Python Basics - Mutable vs Immutable Objects

Python Basics - Mutable vs Immutable Objects

Introduction - Objects, Values, and Types


All the data in a Python code is represented by objects or by relations between objects. Every object has an identity, a type, and a value.

Mutable and Immutable Data Types in Python


  • Some of the mutable data types in Python are list, dictionary, set and user-defined classes.

  • On the other hand, some of the immutable data types are int, float, decimal, bool, string, tuple, and range.

It’s time for some examples. Let’s start by comparing the tuple (immutable) and list (mutable) data types. From both data types, we can access elements by index and we can iterate over them. The main difference is that a tuple cannot be changed once it’s defined.

Indexing lists and tuples

list_values = [1, 2, 3]
set_values = (10, 20, 30)
print(list_values[0])
1
print(set_values[0])
10

Changing values: lists vs tuples

list_values = [1, 2, 3]
set_values = (10, 20, 30)
list_values[0] = 100
print(list_values)
[100, 2, 3]

set_values[0] = 100
Traceback (most recent call last):
  File "<stdin>", line 1, in <module>
TypeError: 'tuple' object does not support item assignment

We can see that when we try to change the tuple we get an error, but we don’t have that problem with the list.

Tuple vs List Expanding

list_values = [1, 2, 3]
set_values = (1, 2, 3)
print(id(list_values))
140062164740872
print(id(set_values))
140062164083768

list_values += [4, 5, 6]
set_values += (4, 5, 6)
print(id(list_values))
140062164740872
print(id(set_values))
140062163776040

We can see that the list identity is not changed, while the tuple identity is changed. This means that we have expanded our list, but created a completely new tuple.

Other Immutable Data Type Examples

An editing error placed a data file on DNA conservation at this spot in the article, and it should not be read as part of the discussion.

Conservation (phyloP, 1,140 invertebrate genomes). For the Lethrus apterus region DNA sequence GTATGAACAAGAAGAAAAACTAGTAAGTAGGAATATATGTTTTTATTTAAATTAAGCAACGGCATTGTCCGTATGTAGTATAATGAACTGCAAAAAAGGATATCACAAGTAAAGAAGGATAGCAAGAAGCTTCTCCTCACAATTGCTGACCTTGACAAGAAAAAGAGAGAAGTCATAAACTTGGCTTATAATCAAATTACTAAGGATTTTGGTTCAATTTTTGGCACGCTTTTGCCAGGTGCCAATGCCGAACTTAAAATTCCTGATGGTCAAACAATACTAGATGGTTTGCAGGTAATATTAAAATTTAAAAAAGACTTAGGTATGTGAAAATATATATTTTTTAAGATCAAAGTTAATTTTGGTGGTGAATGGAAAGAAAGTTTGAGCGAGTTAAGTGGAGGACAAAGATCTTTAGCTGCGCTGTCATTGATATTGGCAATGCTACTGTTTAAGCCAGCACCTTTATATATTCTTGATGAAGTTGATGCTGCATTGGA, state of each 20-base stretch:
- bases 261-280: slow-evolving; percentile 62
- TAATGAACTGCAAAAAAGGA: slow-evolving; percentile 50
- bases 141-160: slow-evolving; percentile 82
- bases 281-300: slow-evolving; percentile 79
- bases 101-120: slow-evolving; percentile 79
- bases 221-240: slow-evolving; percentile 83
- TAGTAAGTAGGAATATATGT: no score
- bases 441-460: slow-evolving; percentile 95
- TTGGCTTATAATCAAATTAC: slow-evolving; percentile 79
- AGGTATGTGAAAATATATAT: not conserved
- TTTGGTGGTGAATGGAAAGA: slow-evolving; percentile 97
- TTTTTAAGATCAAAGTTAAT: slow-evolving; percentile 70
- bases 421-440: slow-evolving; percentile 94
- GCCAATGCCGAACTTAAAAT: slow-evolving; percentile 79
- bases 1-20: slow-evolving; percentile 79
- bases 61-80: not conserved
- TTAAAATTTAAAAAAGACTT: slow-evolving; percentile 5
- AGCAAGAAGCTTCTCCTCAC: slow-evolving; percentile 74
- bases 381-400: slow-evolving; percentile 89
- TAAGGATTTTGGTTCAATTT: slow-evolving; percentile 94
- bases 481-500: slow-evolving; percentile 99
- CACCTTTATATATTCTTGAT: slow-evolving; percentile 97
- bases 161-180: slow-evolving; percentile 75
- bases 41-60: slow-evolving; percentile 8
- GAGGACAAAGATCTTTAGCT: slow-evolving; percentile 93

We have seen that some of the other immutable data types are integers and strings. Once they are initialized, their values cannot be changed.

number = 42
print(id(number))
9063936

number += 1
print(id(number))
9063968
text = "Data Science"
print(id(text))
140062163360240

text += " with Python"
print(id(text))
140062164672960

We see that both for the number and text variables, their identity is changed. This means that new variables are created in both cases.

Copying Mutable Objects by Reference

Let’s see what happens if we give two names of the same object for a mutable data types.

values = [4, 5, 6]
values2 = values
print(id(values))
140062164255048
print(id(values2))
140062164255048

values.append(7)
print(values is values2)
True
print(values)
[4, 5, 6, 7]
print(values2)
[4, 5, 6, 7]

We can see that the variable names have the same identity meaning that they are referencing to the same object in computer memory. Reminder: the is operator compares the identity of two objects.

So, when we have changed the values of the second variable, the values of the first one are also changed. This happens only with the mutable objects. You can see how you can prevent this with created new list or using slicing.

numbers = [10, 42, 28, 420]
numbers_copy = numbers
numbers_copy[2] = 100
numbers      
[10, 42, 100, 420]
numbers_copy 
[10, 42, 100, 420]

ratings = [4.5, 5.0, 3.5, 4.75, 4.00]
ratings_copy = ratings[:]
ratings_copy[0] = 2.0
ratings      
[4.5, 5.0, 3.5, 4.75, 4.0]
ratings_copy 
[2.0, 5.0, 3.5, 4.75, 4.0]

characters = ["A", "B", "C"]
characters_copy = list(characters)
characters_copy[-1] = "D"
characters      
['A', 'B', 'C']
characters_copy 
['A', 'B', 'D']

Copying Immutable Objects

Let’s try to do a similar example with an immutable object. We can try to copy two strings and change the value in any of them.

text = "Python"
text2 = text
print(id(text))
140062164731360
print(id(text2))
140062164731360
print(text is text2)
True

text += " is awesome"
print(id(text))
140062163372984
print(id(text2))
140062164731360
print(text is text2)
False

print(text)
Python is awesome
print(text2)
Python

The == operator

Sometimes we don’t want to compare the identity of two objects, but to compare the values of these objects. We can do this using the == operator.

numbers = [1, 2, 3]
numbers2 = [1, 2, 3]
print(numbers == numbers2)
True

print(numbers is numbers2)
False

We can clearly see the two objects have the same values, but their identities are different.

Immutable Object Changing Its Value

As we said before the value of an immutable container that contains a reference to a mutable object can be changed if that mutable object is changed. Let’s see an example of this.

skills = ["Programming", "Machine Learning", "Statistics"]
person = (129392130, skills)

print(type(person))
<class 'tuple'>
print(person)
(129392130, ['Programming', 'Machine Learning', 'Statistics'])

skills[2] = "Maths"
print(person)
(129392130, ['Programming', 'Machine Learning', 'Maths'])

We have changed the value of the skills variable. The other variable person contains a reference to the skills variable and that’s why its value is updated, too.

Summary